Strain plays a critical role in the properties of many materials. In cubic crystal semiconductors, strain is a powerful tool to engineer bandstructure, providing control over band off sets, band splitting and effective masses. These physical modifications influence the thermal, optical and electrical properties of these materials. For these reasons, strain materials are applied to many devices ranging from high-speed electronics, to electromechanical systems (NEMS). In microelectronics, strained Si induced by stressor layers, featuring high carrier mobility, has been the main technology booster to enhance performance of transistors during the past decade, and will be now implemented in the next generation of CMOS devices featuring nanowire architectures. However, as scaling is reaching its limits and the state-of-the-art stressor techniques will be inefficient for smaller technology nodes, novel concepts are urgently required to enable the CMOS roadmap to continue. In this project we propose to explore a novel CMOS compatible strain technique to controllably deliver permanent high strain in semiconductor nanowires without using external actuators, which will enable studies of fundamental properties of different materials at different length scales under high stress. For this purpose, we will fabricate suspended uniaxially stressed constricted structures from tensily biaxially stressed substrates as starting materials. As the stress is inversely proportional to the cross sectional area of the structure, the stress accumulates locally and uniformly in the constriction. When the constriction approaches nano scale dimensions, it assembles a nanowire (NW). The proposed method is fully compatible to mainstream micro and nano fabrication techniques used in the industry and academy. Using this approach, we plan to characterize the material properties of Si and Ge nanowires under high loaded stresses. The proposed method allows systematic investigations in which the dimensions and strain of the materials will be accurately controlled, while the structures are precisely distributed in a wafer substrate.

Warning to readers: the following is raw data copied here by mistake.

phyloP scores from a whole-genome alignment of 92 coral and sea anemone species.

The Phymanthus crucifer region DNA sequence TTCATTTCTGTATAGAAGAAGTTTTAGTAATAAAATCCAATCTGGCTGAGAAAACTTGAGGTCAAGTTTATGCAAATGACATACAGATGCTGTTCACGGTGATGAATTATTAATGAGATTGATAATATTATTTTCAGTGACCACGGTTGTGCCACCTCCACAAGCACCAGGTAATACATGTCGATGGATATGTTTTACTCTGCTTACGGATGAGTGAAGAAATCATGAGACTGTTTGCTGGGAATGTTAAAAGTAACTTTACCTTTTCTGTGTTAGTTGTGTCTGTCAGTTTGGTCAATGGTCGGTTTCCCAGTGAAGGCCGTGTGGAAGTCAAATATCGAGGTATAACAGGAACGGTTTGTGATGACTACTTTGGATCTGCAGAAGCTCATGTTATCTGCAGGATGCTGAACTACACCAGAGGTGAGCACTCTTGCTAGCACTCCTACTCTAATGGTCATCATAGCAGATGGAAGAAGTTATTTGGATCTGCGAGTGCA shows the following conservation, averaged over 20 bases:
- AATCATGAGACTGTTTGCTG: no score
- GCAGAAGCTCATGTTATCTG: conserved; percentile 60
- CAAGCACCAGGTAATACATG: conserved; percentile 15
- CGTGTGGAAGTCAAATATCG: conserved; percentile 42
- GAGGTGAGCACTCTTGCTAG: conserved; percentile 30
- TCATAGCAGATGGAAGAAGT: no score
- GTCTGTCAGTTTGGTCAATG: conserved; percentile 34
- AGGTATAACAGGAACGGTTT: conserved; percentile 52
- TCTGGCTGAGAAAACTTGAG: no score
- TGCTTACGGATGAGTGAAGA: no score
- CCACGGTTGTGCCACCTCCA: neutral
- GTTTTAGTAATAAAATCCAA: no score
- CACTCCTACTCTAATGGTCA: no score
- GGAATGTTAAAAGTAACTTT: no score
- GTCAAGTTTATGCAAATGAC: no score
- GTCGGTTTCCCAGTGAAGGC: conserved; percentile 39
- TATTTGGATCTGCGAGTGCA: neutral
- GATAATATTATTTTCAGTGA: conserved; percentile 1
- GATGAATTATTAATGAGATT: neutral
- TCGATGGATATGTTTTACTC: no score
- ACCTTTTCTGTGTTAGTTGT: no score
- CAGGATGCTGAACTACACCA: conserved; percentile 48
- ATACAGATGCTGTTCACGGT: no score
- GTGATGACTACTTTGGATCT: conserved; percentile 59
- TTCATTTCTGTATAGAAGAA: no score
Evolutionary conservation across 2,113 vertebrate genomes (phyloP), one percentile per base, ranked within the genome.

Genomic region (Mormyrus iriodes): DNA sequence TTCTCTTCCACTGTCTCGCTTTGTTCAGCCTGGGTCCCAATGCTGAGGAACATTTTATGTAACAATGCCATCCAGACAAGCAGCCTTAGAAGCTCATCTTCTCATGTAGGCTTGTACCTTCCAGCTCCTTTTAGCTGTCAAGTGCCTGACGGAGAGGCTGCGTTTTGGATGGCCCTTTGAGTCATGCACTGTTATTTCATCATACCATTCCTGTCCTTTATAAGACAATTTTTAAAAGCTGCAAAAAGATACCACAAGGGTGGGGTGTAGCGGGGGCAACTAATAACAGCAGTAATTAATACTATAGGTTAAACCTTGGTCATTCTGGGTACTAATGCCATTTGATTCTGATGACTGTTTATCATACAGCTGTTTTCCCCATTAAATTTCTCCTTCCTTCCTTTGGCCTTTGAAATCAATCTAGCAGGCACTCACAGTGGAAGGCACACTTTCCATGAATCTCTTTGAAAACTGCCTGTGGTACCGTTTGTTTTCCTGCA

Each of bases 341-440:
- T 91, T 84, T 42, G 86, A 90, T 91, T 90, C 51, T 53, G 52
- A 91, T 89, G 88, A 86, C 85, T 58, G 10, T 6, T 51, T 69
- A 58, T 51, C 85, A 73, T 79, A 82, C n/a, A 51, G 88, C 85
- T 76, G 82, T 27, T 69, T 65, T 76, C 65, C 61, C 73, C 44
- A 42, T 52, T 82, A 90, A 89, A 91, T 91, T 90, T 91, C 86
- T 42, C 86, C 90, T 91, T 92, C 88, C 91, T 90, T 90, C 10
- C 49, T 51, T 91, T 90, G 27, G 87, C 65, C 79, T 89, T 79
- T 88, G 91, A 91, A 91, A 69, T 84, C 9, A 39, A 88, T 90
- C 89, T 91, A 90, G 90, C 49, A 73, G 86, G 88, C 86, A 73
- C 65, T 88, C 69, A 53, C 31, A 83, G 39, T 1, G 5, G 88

News published in Agência FAPESP Newsletter about the scholarship: